• Some nurse practitioners find work in community clinics and in other public health facilities.

Nurse Practitioner Scope of Practice

Another important aspect of this profession is the scope of practice.

A state’s nurse licensing board sets the nurse practitioner’s scope of practice. Many states permit nurse practitioners to practice with autonomy, meaning that they can set up a private practice and treat patients without the oversight of a collaborating physician.

Other states require nurse practitioners to set up their practice under the authority and supervision of a medical doctor. The best way to determine the scope of practice within a given state is to contact the nurse licensing board.

Importantly, the nurse licensing board determines a nurse practitioner’s ability to prescribe medications. Currently, nurse practitioners have prescriptive authority in all 50 states, though some states limit their ability to prescribe controlled substances: medications that the government has flagged as especially dangerous or addictive.

A smiling nurse uses an electronic tablet in a hospital.

What Is an RN?

The BLS noted that the U.S. had 3.1 million RNs in 2020, making these caregivers even more numerous than nurse practitioners. What is an RN, exactly, and what role do RNs play in providing patients with high-quality care?

Registered Nurses at a Glance

RNs are licensed medical providers who administer direct, hands-on patient care. RNs perform numerous duties, collaborating with doctors and with other nurses as well as educating patients and their family members.

RNs work in a range of locations, such as in hospitals, in outpatient care centers, and in nursing homes. They may supervise licensed practical nurses (LPNs), nursing assistants, and home health aides, but generally work under the supervision of physicians or nurse practitioners.

Registered Nurse Duties and Responsibilities

Most RNs see many patients each day, and their scope of duties and responsibilities can vary. The most common tasks they perform include the following:

  • Assessing patients for wounds or injury and triaging them to the appropriate provider as needed
  • Interviewing patients about their symptoms, concerns, and family medical histories; compiling up-to-date patient records
  • Administering medications and other treatments under the supervision or instruction of a physician or a more senior nurse provider
  • Ensuring the comfort of patients, including those who are staying in a hospital or in an extended care facility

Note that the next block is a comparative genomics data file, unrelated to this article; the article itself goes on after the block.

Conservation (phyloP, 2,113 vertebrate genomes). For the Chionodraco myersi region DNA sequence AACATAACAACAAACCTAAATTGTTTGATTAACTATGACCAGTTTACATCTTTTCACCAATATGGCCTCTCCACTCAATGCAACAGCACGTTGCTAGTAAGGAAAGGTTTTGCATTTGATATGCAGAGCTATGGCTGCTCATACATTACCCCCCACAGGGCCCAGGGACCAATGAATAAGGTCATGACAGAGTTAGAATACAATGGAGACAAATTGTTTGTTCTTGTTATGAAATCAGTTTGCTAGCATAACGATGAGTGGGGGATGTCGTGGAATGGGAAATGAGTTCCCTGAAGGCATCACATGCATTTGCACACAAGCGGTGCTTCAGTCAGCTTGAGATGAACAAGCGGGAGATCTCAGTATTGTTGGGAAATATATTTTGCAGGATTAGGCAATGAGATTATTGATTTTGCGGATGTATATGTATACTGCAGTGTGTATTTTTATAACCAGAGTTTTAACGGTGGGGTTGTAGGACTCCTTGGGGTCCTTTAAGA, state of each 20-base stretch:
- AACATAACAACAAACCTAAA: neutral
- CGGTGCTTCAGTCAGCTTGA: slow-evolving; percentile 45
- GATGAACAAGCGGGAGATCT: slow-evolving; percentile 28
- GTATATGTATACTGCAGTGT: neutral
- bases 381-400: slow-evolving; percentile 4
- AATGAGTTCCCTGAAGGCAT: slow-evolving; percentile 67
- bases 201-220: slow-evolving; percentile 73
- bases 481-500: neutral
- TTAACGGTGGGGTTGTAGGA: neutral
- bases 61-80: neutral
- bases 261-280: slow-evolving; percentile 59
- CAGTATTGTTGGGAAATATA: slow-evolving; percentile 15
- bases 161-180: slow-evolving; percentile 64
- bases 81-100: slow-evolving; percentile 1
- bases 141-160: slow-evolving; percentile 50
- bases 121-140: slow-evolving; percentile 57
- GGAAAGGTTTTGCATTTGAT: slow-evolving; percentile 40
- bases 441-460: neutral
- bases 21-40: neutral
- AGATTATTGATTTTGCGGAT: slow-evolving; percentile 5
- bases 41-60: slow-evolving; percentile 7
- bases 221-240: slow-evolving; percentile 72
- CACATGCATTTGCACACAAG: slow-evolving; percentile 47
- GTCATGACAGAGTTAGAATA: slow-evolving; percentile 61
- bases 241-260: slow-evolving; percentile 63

• Disseminating basic education about wound care, postsurgical recovery, infection control, and wellness promotion
  • Offering counsel and comfort to patients’ family members
  • Assisting doctors or nurse practitioners during surgical interventions and other treatments

Registered Nurse Specializations

The field offers many opportunities for RNs to choose the patient populations they work with. For example, RNs who prefer to work in a fast-paced environment and who gravitate toward acute care may seek roles in emergency rooms or in intensive care units. RNs may also pursue opportunities to work in pediatric care facilities, in mental health care facilities, and beyond.

Differences Between RN and Nurse Practitioner Roles

Those considering career options in the nursing profession can benefit from a clear understanding of what differentiates the two trajectories.

Before exploring the differences between RN and nurse practitioner roles, however, noting their shared foundation is important. Specifically, all nurse practitioners begin their careers as RNs, and they must maintain their RN licensure to work as advanced practice nurses. In other words, nurse practitioners are RNs who go on to attain additional education and licensing that generally leads to greater responsibility and independence.

Consider just a few of the primary differences between RN and nurse practitioner career paths.


One of the core differentiators between the two roles is the required education level.

Becoming an RN calls for candidates to complete a formal nursing degree. This degree is usually a four-year Bachelor of Science in Nursing (BSN), though some RNs may have a two-year Associate Degree in Nursing (ADN).

To become licensed as a nurse practitioner, seeking a more comprehensive education is mandatory, gaining additional insight into clinical care. At a minimum, this means that nurse practitioners must have earned a Master of Science in Nursing (MSN). For those who already have a BSN, completion of an MSN may take 18 months to two years.

Some nurse practitioners may go on to seek doctoral-level degrees. Though this isn’t necessary simply to practice as a nurse practitioner, it may open the door to a position as a nurse leader or a nurse educator.


Another important distinction is licensing. Both the RN and nurse practitioner roles require a license, which is administered at the state level by the nursing board. Obtaining a license means completing an examination that covers topics related to patient care, medical ethics, medical laws, and more.

Becoming a nurse practitioner means passing examinations even more rigorous than the exams that RNs complete. Additionally, nurse practitioners must complete continuing education (CE) credit hours regularly to keep their license active; the state nurse licensing board sets the specific CE requirements.